Culture Shock Sri Lanka

10306182_625949334156251_784079371064773130_nWhen visiting a Sri Lankan home

Always take your shoes off (or make an attempt to) when you enter someone’s home. Sri Lankans never walk around at home with shoes on.

Its very common to see rows of shoes or flip flops (which by the way are called “slippers” in Sri Lanka) lined up outside the front door.

Also it’s not polite to point the soles of your feet at people. If you’re sitting on the floor, go cross legged or put your feet flat on the floor.

You will almost always be offered tea, and likely something to eat. By the way the tea will be the most sweetest thing you will ever drink in your life. It’s normal for Sri Lankan’s to have tea with 5 or 6 spoon fulls of sugar in. When you ask, “please no sugar”, firstly you get get a funny look and secondly they will put some in, anyway just for good measures.

It’s wise to accept this gesture as a sign of interest.  If you don’t want something, you will be asked a number of times – again, this is just to show hospitality.  You may need to be firm in refusing.

As you may have guessed by now, it’s considered polite to accept second helpings. A clean plate will be interpreted as a sign that you’re still hungry. Showing interest in a particular food, or in the food on someone else’s plate, may result in them giving it to you (learned from experience!).

People often have a siesta between 1.30-4pm, for between 1-3 hours. If you’re invited for lunch, you may be expected to leave promptly afterwards.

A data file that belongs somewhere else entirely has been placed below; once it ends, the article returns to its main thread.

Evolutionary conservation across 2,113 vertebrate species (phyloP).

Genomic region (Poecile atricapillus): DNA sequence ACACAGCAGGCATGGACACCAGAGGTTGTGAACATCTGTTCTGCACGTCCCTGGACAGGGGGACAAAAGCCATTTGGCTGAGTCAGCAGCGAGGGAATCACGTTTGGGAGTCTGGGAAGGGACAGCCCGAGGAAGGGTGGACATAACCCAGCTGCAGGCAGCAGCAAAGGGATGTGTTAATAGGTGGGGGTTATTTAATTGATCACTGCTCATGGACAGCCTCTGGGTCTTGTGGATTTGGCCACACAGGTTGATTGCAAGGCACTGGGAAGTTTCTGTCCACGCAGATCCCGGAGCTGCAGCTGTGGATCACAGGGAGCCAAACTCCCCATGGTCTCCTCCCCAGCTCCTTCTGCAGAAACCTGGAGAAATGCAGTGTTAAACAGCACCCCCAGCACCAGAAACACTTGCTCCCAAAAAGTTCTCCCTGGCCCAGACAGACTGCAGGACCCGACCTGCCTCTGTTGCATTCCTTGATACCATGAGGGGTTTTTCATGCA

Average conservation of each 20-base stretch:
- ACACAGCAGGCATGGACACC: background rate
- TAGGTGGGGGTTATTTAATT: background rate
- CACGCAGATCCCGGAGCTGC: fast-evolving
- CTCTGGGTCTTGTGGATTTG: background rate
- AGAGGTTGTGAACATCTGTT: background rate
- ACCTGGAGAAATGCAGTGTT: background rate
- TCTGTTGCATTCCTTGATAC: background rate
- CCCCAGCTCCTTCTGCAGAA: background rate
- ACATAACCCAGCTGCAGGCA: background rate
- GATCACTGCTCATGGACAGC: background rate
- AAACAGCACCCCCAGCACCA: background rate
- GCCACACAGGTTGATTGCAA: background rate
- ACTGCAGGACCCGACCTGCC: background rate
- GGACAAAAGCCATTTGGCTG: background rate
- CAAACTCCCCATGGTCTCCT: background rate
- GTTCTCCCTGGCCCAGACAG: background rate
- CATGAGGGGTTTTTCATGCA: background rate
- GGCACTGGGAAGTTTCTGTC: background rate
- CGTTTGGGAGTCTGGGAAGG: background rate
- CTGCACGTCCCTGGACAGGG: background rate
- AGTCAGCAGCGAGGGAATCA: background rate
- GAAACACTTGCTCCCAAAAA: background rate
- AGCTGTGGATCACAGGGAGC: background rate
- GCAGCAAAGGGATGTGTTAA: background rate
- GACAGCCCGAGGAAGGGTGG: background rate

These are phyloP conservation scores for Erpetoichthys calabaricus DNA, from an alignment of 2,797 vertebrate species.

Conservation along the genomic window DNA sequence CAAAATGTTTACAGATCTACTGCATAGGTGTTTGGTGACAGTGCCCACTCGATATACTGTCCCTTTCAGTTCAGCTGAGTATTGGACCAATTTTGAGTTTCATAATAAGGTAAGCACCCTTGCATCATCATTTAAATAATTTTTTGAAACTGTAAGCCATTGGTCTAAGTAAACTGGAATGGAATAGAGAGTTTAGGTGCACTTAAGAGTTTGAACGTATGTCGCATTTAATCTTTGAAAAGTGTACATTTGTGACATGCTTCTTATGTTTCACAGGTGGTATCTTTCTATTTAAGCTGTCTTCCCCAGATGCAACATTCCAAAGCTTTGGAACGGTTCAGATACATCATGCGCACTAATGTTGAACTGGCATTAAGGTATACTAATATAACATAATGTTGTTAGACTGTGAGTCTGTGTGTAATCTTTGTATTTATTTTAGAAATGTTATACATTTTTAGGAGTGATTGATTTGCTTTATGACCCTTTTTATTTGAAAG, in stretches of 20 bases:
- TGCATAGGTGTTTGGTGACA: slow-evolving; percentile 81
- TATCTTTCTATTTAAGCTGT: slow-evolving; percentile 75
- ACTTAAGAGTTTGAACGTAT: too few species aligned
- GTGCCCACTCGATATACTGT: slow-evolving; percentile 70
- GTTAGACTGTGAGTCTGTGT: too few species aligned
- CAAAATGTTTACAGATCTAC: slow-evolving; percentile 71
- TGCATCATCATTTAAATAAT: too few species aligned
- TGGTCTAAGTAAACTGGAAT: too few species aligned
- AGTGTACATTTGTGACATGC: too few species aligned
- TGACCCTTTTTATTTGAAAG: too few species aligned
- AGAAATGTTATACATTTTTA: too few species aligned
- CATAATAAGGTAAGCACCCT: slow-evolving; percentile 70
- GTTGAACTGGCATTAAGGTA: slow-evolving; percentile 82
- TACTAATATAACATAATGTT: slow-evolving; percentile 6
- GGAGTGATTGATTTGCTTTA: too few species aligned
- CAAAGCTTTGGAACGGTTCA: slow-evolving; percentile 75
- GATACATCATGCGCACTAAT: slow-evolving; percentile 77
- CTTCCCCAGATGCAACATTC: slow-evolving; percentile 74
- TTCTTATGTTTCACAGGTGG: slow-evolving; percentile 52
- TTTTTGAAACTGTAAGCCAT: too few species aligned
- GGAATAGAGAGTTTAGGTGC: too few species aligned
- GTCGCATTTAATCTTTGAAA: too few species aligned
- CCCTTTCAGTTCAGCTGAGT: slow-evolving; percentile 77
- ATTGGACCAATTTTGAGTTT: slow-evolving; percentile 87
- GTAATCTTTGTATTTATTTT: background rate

Gifts

Always take something when you visit a Sri Lankan home. Biscuits or a very small souvenir from home (such as a couple of pens or postcards) will be much appreciated. However, don’t expect people to mention or open the gifts, or even to say thank you. It’s not the done thing.

Give and receive with both hands to show respect.

The Sri Lankan Umbrella Thing

7-23-2016 5-00-47 PMSri Lankans like using umbrellas, and that’s just a fact.

You’ll see people walking around with umbrellas trying to shield themselves from the strong sun, and you’ll see them trying to hold onto them in the heavy wind and rain.

But the third and most fascinating one is young couples hanging out under umbrellas. With the umbrella over their heads creating privacy and a sense of personal space, young men and women innocently touch each other’s shoulders or hold hands.

You might not get the appeal since it doesn’t really afford much privacy, but it’s actually strangely cute!



Public photography etiquette in Sri Lanka

photographerThe colour and culture of Sri Lanka makes it a photographer’s paradise however there are a few things to consider before getting too snap happy.

Depends on where you plan to photograph, some sites require a permit which covers photography, filming, parking and entrance fee.

No photography of sensitive locations (inside and outside), inside of shopping malls and inside tea factories (outside OK). Be especially careful in Fort, Colombo (except on the beach). If local soldiers are standing guard, it probably shouldn’t be photographed.

Don’t rely on signs alone, as sometimes they are old or missing. For example, one end of a bridge may have a “No Photography” sign, but not the other. There have been instances where foreign nationals have been detained by the police after taking photographs of buildings or vehicles used by VIPs. These include numerous sites in central Colombo. Use of video and/or photography is prohibited near military bases and government buildings.